There are other insects that might bite you, but the absence of those whining pests and the itchy blisters they cause is just wonderful. The tourist board are missing a trick here – they should shout this from their rooftops and Instagram accounts, because it’s such a fabulous benefit.
5. The sumptuous seafood
The calm, saline waters of the lagoon make it perfect for oyster and mussel farming. Water quality is constantly monitored to ensure that it meets rigorous standards. As a result, oysters from this region are regarded as being among the finest in France. The lagoon is also known for its excellent sea bass, clams, bream, mullet and eels.
I’m not fond of them myself, but my husband still talks about the oysters he tasted in Marseillan. All the seafood we tried was excellent. Enjoying a platter and a bottle of chilled local wine in one of the portside brasseries was one of the nicest ways to spend a hot sunny afternoon.
You can visit the Coqui Thau oyster farm, just north of Marseillan along the Thau, and taste their oysters. Weather permitting, they are served on the lovely terraces overlooking the lagoon.
6. The wonderful wine
The early Greek settlers, and later the Romans, are known to have made wine in the region. By the late 20th century, the Languedoc Roussillon was the major wine supplier to France, but the quality of its wine was not good enough to receive appelation contrôlée status.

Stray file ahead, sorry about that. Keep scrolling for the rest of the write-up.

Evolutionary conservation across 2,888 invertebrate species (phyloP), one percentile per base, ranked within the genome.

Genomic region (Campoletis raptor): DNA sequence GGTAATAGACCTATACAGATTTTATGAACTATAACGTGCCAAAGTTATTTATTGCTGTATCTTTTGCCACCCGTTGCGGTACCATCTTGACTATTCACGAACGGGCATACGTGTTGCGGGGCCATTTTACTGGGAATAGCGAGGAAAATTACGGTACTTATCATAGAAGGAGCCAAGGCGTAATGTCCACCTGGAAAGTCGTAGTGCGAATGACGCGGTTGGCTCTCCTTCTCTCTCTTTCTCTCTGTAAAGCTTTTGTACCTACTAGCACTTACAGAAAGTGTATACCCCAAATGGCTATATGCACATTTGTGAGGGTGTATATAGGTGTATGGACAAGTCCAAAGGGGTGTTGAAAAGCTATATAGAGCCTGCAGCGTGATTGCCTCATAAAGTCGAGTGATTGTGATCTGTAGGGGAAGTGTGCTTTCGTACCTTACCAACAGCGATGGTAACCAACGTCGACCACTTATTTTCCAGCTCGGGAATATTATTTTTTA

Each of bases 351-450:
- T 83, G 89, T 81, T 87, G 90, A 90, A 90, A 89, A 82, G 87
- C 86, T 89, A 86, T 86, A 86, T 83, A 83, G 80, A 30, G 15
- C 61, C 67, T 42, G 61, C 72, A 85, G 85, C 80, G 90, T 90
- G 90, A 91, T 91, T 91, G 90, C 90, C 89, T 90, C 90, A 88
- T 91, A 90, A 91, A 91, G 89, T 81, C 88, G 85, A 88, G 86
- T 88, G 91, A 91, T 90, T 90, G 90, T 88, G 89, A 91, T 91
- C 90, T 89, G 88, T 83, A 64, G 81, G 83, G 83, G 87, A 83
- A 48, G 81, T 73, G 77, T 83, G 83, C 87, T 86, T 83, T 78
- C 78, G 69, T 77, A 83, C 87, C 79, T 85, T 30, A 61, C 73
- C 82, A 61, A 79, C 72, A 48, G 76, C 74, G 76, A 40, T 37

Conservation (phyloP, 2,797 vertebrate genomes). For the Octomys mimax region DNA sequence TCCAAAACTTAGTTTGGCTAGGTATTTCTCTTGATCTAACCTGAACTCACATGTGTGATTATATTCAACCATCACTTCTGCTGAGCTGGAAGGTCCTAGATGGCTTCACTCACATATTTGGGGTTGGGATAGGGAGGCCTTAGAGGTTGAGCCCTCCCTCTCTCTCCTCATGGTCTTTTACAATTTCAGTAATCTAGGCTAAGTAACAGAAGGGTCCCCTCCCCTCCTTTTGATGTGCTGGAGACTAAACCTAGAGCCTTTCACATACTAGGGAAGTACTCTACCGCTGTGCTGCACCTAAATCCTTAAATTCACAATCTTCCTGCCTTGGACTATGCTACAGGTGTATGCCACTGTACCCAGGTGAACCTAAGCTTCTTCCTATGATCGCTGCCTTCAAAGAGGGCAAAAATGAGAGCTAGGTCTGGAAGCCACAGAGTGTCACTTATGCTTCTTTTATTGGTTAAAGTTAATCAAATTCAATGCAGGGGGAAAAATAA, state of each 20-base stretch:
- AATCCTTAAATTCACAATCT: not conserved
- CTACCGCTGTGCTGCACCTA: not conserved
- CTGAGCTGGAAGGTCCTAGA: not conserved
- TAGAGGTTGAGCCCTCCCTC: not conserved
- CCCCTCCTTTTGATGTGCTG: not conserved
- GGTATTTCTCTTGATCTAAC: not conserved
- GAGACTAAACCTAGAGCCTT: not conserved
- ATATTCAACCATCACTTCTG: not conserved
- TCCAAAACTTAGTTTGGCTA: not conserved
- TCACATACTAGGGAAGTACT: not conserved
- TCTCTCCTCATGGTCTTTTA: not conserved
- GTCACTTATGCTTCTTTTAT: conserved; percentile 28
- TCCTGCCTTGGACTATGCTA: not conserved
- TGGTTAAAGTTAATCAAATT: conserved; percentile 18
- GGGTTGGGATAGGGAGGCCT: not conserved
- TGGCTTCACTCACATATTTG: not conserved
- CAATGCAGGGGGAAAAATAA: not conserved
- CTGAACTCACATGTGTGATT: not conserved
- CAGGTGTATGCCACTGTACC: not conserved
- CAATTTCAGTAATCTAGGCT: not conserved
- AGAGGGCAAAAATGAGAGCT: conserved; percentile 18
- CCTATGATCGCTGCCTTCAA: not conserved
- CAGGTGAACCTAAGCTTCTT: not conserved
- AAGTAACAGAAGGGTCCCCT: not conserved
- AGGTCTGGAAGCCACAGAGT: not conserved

Thanks to the hard work of local vintners over the past 30 years, there are now 18 controlled origin appellations. We found the local wines to be wonderful, and I discovered one that has since become one of my favourites – Picpoul de Pinet.
I used to love seeing the trucks of grapes driving through the town! Somehow it made the whole wine-drinking experience feel more authentic. Even the cheaper wines were excellent. We could take a large container and fill it from a wine tap in our local convenience store for about €2.50! We didn’t expect it to be particularly good at that price – but it was.
7. Mysterious Noilly Prat